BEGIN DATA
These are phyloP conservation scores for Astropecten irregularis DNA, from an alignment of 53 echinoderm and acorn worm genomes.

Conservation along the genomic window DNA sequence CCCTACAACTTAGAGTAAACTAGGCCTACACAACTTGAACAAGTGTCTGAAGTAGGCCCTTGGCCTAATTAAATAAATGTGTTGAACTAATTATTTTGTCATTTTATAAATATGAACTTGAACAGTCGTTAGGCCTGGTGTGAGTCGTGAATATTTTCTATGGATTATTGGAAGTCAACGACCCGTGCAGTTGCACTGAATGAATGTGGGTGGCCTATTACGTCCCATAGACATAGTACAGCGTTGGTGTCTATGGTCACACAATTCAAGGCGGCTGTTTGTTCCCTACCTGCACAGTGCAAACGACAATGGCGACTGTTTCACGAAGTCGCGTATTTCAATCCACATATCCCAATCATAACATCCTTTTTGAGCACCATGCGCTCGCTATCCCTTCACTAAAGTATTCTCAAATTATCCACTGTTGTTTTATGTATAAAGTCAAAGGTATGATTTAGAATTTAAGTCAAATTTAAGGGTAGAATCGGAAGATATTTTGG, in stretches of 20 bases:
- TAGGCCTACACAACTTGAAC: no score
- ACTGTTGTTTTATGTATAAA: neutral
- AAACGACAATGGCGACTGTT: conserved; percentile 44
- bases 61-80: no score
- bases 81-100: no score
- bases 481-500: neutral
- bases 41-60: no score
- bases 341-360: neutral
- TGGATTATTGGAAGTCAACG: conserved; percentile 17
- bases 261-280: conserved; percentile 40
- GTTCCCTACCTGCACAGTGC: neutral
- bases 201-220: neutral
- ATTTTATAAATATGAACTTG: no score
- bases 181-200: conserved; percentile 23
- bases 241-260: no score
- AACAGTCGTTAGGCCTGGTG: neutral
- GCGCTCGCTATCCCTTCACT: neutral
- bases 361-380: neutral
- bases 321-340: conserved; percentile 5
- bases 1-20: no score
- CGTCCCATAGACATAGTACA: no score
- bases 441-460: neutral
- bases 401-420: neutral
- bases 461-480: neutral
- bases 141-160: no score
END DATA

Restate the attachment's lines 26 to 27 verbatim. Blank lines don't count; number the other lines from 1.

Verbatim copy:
- bases 461-480: neutral
- bases 141-160: no score